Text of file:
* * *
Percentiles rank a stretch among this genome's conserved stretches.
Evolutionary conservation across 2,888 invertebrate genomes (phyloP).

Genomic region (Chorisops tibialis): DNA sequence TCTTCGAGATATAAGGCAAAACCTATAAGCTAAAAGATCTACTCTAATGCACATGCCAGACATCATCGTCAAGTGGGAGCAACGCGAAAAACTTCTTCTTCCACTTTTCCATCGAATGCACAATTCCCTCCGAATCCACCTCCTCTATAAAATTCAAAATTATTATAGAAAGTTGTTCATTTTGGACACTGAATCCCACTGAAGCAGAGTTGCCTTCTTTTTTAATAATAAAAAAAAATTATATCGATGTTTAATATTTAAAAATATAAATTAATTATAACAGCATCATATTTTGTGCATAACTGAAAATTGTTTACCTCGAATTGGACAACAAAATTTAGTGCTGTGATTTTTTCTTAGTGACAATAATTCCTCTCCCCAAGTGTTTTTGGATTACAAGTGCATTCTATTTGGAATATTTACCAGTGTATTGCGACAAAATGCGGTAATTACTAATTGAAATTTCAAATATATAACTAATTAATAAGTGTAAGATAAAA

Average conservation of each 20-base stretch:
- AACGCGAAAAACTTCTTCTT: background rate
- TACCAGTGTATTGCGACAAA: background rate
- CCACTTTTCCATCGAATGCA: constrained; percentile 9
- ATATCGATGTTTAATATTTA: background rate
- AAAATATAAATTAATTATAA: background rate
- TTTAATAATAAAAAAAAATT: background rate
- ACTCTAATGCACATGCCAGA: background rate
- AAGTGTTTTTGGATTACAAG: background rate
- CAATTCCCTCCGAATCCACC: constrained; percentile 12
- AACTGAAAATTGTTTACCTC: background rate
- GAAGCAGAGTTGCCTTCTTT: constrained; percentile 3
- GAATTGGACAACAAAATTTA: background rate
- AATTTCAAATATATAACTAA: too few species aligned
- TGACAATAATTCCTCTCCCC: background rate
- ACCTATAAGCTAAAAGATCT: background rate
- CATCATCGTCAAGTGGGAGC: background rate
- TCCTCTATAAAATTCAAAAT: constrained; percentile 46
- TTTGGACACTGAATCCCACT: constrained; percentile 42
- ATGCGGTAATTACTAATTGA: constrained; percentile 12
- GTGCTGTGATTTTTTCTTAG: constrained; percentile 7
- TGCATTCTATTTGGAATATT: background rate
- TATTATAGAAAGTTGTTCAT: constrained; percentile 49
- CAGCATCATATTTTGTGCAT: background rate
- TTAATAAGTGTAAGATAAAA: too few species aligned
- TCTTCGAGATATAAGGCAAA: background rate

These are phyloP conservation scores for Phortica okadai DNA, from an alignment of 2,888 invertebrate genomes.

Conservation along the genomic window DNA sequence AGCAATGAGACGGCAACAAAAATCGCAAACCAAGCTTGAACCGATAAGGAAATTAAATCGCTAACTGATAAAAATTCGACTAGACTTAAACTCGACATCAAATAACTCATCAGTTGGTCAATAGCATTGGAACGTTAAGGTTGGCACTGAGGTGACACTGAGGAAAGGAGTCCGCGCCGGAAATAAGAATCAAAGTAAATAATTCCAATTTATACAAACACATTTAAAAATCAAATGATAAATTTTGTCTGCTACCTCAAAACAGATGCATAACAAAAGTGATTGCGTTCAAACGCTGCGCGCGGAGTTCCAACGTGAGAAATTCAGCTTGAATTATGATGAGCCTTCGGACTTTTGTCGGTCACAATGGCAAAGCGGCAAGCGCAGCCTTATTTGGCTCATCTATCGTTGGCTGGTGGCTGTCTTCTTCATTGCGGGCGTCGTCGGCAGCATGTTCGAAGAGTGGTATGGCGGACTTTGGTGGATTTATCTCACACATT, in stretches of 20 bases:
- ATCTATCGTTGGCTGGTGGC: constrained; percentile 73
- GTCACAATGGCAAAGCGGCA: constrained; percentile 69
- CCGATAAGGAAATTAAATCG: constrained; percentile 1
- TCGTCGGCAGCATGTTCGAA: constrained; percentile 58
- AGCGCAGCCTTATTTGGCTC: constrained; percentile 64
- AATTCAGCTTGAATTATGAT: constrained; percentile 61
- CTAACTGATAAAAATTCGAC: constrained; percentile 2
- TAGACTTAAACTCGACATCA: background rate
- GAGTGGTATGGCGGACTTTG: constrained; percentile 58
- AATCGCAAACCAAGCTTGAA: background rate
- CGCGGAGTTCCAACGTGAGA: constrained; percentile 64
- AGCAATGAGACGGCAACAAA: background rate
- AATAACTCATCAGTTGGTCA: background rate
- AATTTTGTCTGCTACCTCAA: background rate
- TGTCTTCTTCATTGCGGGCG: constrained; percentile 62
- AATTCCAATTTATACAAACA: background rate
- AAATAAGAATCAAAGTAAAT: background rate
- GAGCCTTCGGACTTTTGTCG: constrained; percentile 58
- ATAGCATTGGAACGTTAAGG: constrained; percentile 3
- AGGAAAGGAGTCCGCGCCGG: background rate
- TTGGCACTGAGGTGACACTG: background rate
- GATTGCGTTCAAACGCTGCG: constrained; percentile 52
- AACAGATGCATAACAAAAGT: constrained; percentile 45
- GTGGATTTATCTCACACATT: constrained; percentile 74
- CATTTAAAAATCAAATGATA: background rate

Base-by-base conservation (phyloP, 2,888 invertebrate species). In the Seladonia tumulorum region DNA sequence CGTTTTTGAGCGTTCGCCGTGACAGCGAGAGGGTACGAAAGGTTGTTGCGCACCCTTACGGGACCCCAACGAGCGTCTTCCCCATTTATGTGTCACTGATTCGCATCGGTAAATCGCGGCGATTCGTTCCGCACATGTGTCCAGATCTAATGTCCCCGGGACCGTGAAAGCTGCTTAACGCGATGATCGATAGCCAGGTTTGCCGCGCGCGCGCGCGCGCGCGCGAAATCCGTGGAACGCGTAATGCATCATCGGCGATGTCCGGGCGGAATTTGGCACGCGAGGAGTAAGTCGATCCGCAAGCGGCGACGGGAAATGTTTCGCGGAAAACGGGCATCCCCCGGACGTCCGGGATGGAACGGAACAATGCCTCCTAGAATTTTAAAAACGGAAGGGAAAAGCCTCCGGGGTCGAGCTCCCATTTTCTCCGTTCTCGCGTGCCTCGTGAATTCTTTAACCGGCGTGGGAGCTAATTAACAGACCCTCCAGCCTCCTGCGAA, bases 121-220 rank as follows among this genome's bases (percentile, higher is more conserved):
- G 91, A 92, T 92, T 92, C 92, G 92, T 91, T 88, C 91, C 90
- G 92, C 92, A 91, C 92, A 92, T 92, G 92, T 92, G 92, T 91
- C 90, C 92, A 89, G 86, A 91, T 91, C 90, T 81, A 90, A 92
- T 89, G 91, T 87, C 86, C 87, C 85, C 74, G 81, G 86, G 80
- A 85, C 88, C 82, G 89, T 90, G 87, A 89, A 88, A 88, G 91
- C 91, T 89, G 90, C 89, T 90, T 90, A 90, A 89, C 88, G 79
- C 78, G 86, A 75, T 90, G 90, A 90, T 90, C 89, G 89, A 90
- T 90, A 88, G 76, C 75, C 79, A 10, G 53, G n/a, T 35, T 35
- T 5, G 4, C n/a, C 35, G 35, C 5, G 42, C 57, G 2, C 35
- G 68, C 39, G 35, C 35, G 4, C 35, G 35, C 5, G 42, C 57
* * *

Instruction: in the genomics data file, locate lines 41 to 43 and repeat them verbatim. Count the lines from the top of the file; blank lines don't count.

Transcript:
- AATCGCAAACCAAGCTTGAA: background rate
- CGCGGAGTTCCAACGTGAGA: constrained; percentile 64
- AGCAATGAGACGGCAACAAA: background rate